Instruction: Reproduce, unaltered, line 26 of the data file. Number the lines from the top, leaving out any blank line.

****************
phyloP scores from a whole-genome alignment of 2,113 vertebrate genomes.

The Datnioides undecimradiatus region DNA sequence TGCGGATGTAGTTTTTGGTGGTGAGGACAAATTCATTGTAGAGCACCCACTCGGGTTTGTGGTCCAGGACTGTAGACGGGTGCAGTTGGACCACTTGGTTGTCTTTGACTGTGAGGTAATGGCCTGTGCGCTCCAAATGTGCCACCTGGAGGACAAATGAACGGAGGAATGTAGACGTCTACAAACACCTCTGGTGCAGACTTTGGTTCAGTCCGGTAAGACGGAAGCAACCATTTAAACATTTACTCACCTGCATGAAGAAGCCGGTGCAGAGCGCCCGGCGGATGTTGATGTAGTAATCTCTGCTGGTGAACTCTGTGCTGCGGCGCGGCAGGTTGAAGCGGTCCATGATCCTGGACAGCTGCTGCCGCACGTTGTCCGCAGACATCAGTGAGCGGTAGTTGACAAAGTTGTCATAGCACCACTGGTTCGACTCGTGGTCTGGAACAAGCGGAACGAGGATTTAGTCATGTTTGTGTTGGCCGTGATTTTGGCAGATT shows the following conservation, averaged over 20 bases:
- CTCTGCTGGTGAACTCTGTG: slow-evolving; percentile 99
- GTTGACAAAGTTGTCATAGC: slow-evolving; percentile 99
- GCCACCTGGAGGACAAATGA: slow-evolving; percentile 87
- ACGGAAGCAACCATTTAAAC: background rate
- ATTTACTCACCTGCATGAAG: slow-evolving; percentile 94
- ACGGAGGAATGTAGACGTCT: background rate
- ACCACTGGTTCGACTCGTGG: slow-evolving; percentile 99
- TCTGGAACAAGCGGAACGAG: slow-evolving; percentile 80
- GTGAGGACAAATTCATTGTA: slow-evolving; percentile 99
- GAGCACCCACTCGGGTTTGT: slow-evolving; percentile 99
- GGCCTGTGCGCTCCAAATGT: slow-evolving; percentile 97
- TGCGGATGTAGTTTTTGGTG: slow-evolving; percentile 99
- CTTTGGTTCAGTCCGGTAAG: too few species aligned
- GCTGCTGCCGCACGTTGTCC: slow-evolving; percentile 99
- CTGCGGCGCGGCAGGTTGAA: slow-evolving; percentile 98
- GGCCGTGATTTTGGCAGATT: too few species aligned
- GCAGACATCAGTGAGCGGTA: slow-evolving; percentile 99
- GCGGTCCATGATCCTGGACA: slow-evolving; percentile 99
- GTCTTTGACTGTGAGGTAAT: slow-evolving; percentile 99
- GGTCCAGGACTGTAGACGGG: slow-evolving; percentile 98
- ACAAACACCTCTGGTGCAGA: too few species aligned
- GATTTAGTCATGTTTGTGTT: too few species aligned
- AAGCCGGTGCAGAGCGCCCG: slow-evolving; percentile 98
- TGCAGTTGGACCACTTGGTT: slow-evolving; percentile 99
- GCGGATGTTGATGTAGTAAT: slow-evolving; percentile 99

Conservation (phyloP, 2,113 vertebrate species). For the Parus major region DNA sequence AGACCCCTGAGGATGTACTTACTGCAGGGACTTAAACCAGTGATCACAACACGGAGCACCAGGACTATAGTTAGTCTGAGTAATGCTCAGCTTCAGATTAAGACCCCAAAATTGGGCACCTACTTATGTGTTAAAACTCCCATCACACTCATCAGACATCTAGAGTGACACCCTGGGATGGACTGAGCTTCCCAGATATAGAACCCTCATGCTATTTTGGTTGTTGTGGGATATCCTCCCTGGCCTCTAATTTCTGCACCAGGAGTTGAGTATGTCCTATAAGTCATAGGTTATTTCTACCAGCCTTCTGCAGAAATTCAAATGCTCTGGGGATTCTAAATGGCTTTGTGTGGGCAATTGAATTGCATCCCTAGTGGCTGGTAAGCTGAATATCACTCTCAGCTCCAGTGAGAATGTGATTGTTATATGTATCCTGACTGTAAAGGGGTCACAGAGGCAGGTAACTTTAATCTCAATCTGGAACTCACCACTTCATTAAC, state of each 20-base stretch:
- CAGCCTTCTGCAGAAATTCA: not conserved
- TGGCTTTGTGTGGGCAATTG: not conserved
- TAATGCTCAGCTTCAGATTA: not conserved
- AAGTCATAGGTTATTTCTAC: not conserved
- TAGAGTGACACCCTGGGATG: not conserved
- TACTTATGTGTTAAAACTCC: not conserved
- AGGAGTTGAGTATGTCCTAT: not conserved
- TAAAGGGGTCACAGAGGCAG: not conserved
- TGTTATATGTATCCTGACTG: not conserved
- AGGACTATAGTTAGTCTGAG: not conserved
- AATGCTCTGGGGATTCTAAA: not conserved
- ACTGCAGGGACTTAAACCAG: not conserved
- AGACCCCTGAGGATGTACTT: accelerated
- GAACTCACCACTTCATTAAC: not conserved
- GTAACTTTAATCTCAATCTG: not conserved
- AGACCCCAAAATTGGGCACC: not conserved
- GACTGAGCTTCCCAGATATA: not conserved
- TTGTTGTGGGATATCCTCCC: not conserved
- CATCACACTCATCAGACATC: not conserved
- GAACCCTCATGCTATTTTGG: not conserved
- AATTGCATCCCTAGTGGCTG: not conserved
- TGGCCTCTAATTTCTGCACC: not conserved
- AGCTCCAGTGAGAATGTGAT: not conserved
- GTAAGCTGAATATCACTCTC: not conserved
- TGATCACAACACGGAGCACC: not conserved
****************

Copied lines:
- TGCAGTTGGACCACTTGGTT: slow-evolving; percentile 99